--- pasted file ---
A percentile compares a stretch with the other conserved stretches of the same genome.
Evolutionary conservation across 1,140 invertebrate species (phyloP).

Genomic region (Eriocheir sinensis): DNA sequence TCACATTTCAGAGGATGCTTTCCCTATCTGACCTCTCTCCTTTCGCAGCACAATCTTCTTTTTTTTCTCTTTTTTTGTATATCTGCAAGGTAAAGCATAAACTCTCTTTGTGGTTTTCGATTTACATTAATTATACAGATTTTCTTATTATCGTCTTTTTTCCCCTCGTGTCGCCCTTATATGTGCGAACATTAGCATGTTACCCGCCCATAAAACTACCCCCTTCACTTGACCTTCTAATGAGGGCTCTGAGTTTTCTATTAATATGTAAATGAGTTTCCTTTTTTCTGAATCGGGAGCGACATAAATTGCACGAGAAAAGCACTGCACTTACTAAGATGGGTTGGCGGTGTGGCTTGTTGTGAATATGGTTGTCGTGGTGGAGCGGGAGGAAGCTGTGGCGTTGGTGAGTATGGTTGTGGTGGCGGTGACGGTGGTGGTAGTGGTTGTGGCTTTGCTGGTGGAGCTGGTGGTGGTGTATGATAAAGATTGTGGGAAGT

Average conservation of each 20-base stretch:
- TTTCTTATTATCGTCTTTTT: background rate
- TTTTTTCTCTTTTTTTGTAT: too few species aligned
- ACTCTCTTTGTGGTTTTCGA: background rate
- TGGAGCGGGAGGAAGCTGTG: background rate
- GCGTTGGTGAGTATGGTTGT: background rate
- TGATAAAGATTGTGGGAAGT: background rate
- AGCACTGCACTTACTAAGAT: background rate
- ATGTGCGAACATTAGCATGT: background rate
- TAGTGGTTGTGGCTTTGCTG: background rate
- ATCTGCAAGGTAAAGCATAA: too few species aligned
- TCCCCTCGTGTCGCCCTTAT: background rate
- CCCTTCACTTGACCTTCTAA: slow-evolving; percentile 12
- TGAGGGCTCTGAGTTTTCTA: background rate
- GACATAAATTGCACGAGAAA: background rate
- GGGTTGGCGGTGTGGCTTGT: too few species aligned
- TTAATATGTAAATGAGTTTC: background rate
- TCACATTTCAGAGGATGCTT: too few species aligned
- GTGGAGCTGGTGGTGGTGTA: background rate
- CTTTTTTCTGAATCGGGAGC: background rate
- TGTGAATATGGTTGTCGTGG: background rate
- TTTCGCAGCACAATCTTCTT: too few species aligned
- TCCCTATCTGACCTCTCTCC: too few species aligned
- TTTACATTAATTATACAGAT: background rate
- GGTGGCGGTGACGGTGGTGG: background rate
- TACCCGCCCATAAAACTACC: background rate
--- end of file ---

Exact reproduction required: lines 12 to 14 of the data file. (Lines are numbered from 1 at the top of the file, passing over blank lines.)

- ATGTGCGAACATTAGCATGT: background rate
- TAGTGGTTGTGGCTTTGCTG: background rate
- ATCTGCAAGGTAAAGCATAA: too few species aligned